Water Pollution:

Proposed Pretreatment Standards for Industrial Laundries

RCED-99-42R: Published: Jan 20, 1999. Publicly Released: Jan 20, 1999.

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Pursuant to a congressional request, GAO reviewed the dispute between the Environmental Protection Agency (EPA) and the industrial laundry industry regarding EPA's cost benefit analyses of its proposed pretreatment standards, focusing on: (1) EPA's implementation of the Unfunded Mandates Reform Act of 1995 (UMRA); (2) the significant differences between EPA's and the industry's cost estimates of this proposed regulation; (3) ascertaining how EPA estimated the benefits of the proposed rule and disclosed the uncertainties associated with the accuracy of its estimates; and (4) how EPA's analysis supports its belief that the agency has chosen the least costly, most cost-effective, or least burdensome regulatory alternative.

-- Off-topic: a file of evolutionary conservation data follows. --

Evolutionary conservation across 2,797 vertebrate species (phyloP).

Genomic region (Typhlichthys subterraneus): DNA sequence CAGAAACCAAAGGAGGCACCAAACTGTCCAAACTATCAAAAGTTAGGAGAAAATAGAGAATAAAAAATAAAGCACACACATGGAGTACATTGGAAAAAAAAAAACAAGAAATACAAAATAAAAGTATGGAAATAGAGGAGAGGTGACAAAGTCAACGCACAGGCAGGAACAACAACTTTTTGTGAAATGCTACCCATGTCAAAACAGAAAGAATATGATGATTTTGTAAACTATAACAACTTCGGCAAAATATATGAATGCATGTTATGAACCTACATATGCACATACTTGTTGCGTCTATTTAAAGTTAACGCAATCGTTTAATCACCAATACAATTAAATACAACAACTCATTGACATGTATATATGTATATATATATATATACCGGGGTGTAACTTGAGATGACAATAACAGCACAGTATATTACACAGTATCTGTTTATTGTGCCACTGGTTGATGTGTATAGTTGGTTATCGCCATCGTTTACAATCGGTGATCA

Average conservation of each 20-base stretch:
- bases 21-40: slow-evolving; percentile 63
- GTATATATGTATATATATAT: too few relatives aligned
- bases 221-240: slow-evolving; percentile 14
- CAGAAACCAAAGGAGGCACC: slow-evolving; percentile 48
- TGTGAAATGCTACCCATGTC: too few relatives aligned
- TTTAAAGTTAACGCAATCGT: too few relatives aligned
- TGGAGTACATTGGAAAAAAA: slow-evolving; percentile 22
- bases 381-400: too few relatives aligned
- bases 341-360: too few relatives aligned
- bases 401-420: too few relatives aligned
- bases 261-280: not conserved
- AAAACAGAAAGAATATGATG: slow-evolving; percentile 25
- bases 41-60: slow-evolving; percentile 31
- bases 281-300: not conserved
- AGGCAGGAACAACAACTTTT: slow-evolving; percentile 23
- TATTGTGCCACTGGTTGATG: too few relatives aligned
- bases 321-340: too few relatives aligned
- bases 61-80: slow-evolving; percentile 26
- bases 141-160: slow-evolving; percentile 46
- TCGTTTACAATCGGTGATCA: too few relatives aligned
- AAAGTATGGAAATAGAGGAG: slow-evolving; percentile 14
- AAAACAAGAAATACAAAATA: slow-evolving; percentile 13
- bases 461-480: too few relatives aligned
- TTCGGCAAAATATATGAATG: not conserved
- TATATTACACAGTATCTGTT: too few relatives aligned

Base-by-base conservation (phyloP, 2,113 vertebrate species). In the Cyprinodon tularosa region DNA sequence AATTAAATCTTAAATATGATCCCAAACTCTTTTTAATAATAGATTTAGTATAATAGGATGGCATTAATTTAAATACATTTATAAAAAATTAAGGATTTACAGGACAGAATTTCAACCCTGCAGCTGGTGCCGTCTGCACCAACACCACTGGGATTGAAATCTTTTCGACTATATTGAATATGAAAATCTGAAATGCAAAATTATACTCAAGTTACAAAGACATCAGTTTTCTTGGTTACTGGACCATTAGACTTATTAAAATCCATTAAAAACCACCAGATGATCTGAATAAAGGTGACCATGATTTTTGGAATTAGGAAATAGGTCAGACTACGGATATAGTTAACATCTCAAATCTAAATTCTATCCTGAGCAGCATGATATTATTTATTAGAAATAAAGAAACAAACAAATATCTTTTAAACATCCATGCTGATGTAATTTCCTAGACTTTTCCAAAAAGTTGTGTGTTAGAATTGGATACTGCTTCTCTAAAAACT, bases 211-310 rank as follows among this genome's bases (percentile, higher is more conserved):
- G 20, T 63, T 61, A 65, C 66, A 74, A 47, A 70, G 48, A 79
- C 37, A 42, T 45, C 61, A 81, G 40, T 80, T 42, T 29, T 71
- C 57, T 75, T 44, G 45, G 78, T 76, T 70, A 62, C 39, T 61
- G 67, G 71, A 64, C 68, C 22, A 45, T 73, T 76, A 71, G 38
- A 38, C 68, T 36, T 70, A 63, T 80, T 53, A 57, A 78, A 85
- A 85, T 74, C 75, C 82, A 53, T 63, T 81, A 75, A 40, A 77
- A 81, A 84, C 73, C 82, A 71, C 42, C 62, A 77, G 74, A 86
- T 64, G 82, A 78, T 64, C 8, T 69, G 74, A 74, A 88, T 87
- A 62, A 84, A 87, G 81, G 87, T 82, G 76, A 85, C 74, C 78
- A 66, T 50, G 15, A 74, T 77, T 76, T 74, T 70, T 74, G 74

GAO noted that: (1) significant differences exist between EPA's and the industry's estimates of the costs of the proposed pretreatment standards for industrial laundries because different methodologies were used; (2) EPA's estimate of $136.4 million annually for compliance costs reflects an extensive analysis of the additional costs laundries would incur to comply with the rule; (3) EPA based its estimate on a stratified random sample of laundry facilities and the cost of installing and operating what the agency determined to be the best available technology for removing pollutants in laundries' wastewater; (4) the industrial laundry industry raised questions about EPA's methodology; (5) the agency used 1993 data, which the industry believes do not reflect the current status of the industry; (6) the industry's cost estimate of $401 million annually for compliance costs is based on data submitted voluntarily by 204 laundries; (7) the industry associations determined an average annual compliance cost for a single facility and multiplied this cost by the number of facilities EPA estimates will be affected by the rule; (8) the industry's methodology has several limitations; (9) for example, the industry's sample of laundries was not random, and the industry's survey instrument included language critical of EPA, which may have biased the responses; (10) EPA estimated that total annual benefits range from $2.9 million to $10.6 million; (11) included are human health, recreational, and other benefits; (12) EPA recognized that the uncertainty in the accuracy of its estimates by presenting a range of benefit estimates and discussing limitations; (13) the industry raised concerns about key assumptions in EPA's analyses; (14) EPA is collecting additional data to address these concerns; (15) in preparing the proposed rule, EPA followed the Office of Management and Budget's best practices for preparing economic analyses by explaining the need for the rule, identifying alternative approaches, and analyzing costs and benefits; (16) however, since EPA published the proposed rule in December 1997, concerns were raised about key assumptions that the agency used in its analysis of the costs and benefits; (17) as a result, EPA collected additional information and began assessing how the new data affected its calculation of costs and benefits; and (18) by the June 1999 deadline established in a consent decree and subsequent agreements, the agency expects to have concluded its assessment and, in accordance with UMRA, selected the least costly, most cost-effective, or least burdensome alternative.

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